Insuring A Leased Vehicle
Insuring a leased vehicle still requires you to purchase your own auto insurance policy. Typical coverage will include at least the state minimum, along with collision and comprehensive, although most leasing companies have set their own minimums higher than the state minimums.
Leasing a car is like borrowing it. You don’t own a leased vehicle, the leasing company does. At the end of the lease, they hope to sell the car at a profit. The lease agreement spells out a bunch of conditions that protect their investment. Of course, they want the car returned in tip top shape too.
Insurance will be required before you pick up the car. In many cases, it will be more than the state required minimums as the leasing companies don’t want to be on the hook. Higher limits and lower deductibles are the norm. Collision will be required as they don’t want a crunched car back, and in most cases they will specify that only OEM parts be used for the repairs. They don’t want their cars back with junkyard or cheapo parts.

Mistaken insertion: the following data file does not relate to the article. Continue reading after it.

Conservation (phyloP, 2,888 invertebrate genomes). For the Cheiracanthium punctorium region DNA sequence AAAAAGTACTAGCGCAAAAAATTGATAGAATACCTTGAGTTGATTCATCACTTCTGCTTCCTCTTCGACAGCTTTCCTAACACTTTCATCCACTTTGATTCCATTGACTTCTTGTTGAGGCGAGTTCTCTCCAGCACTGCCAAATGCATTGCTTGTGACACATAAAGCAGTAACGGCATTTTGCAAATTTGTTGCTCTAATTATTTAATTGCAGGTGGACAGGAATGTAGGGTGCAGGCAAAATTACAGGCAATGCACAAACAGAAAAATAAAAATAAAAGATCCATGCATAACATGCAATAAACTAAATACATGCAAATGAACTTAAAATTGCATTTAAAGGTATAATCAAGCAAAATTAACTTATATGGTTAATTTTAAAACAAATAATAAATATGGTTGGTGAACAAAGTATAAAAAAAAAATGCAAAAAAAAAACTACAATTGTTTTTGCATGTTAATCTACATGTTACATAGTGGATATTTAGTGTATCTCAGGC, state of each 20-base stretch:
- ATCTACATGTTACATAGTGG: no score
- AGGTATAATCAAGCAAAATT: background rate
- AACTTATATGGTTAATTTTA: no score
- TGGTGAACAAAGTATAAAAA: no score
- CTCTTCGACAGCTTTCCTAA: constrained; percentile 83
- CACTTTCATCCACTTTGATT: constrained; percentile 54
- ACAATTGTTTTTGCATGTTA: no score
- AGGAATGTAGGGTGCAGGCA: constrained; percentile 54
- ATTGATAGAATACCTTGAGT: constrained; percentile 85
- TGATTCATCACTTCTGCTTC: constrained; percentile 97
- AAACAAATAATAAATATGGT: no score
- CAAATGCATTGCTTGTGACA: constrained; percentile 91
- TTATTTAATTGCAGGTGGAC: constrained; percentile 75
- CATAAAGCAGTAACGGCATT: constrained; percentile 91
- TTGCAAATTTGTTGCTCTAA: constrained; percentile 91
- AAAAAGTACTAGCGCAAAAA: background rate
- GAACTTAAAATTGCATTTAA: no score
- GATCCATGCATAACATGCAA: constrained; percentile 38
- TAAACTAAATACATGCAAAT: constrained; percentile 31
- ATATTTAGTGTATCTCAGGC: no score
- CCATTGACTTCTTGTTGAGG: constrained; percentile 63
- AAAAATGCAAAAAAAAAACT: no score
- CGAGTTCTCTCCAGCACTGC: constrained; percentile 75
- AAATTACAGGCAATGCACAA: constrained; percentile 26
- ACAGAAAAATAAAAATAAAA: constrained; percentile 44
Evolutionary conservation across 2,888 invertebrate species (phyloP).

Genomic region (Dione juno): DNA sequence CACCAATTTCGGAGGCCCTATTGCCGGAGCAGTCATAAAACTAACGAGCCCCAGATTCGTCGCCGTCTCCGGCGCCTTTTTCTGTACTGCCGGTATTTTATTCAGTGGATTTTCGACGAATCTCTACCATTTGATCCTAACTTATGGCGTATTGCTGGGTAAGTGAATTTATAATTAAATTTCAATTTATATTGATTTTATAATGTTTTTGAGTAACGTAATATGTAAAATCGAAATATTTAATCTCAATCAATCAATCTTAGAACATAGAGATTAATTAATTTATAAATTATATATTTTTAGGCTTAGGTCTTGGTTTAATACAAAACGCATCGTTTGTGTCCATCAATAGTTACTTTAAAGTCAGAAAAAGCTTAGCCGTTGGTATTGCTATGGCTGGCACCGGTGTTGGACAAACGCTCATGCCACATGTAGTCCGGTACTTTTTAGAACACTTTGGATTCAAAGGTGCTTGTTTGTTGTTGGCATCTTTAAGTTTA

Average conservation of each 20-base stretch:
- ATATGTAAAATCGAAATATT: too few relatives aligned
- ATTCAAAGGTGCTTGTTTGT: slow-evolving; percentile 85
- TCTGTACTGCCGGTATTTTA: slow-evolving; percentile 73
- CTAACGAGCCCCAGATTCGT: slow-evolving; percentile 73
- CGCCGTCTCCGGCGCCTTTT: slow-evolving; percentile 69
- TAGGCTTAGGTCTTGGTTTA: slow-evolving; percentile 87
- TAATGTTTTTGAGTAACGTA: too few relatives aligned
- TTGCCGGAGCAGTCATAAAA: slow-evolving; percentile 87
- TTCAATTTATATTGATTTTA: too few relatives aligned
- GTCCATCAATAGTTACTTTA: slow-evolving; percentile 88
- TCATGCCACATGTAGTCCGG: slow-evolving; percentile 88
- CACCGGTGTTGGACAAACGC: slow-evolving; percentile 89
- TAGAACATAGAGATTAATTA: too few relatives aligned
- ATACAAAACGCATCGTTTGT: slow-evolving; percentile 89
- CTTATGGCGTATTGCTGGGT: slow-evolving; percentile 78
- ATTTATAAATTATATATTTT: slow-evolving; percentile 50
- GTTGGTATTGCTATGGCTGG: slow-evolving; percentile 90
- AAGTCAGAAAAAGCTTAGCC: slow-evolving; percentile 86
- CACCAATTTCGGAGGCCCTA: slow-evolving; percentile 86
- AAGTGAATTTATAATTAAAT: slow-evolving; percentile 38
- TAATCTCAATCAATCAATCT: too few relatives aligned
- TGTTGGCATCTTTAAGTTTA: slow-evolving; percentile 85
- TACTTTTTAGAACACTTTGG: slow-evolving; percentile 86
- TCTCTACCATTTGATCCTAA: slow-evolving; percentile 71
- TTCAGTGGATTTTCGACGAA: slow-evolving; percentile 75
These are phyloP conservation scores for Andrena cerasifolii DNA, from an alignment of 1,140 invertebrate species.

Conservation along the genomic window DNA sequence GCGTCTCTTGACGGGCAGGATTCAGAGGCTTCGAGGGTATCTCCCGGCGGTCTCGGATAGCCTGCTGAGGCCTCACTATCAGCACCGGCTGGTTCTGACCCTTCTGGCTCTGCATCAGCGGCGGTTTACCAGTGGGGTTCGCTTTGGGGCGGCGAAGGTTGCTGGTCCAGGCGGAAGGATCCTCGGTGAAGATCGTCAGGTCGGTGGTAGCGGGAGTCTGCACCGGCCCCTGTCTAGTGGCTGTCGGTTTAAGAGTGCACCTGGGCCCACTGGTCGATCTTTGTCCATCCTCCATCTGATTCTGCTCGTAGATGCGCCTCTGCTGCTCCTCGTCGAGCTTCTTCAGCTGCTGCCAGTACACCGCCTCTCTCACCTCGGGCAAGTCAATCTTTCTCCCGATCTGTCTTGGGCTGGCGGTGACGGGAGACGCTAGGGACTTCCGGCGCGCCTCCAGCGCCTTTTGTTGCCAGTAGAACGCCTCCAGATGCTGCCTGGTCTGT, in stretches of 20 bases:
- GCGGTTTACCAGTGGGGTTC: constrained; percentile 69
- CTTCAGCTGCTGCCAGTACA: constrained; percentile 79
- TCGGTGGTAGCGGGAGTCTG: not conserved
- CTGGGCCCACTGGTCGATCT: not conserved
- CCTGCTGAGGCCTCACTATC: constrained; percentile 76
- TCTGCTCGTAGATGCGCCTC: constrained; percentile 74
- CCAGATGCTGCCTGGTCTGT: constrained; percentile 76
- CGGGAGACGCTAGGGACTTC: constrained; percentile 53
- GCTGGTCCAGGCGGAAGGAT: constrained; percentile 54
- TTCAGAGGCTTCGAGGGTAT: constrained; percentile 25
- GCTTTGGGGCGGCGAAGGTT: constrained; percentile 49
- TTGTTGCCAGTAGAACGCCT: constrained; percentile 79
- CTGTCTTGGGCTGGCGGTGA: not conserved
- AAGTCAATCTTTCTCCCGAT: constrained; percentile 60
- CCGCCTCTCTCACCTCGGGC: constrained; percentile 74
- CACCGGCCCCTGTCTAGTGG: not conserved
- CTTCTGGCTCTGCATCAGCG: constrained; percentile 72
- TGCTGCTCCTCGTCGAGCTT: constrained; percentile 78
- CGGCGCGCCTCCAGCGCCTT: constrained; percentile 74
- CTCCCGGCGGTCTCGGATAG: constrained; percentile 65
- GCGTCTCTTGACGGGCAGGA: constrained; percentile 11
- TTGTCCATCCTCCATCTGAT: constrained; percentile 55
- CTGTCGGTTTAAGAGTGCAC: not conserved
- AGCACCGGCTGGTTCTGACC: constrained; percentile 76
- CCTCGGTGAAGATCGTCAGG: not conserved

The leasing company may also require Gap insurance and will probably add this in to your monthly payments. Gap insurance is the difference, or Gap, between what your car’s book value might be and what you owe. You have probably heard the expression that “a new car loses 20% of it’s value the minute it’s driven off the showroom floor”. Well, if you crack it up, you still owe the full amount, but your insurance won’t pay you the 20% that the car has depreciated. Gap insurance covers the difference.
As with most types of insurance, it pays to shop around. Your current insurance company might not be the best deal for insuring a leased vehicle. The internet is great for that. Be sure to ask for available discounts, some of them are substantial. A few minutes spent shopping can yield big savings.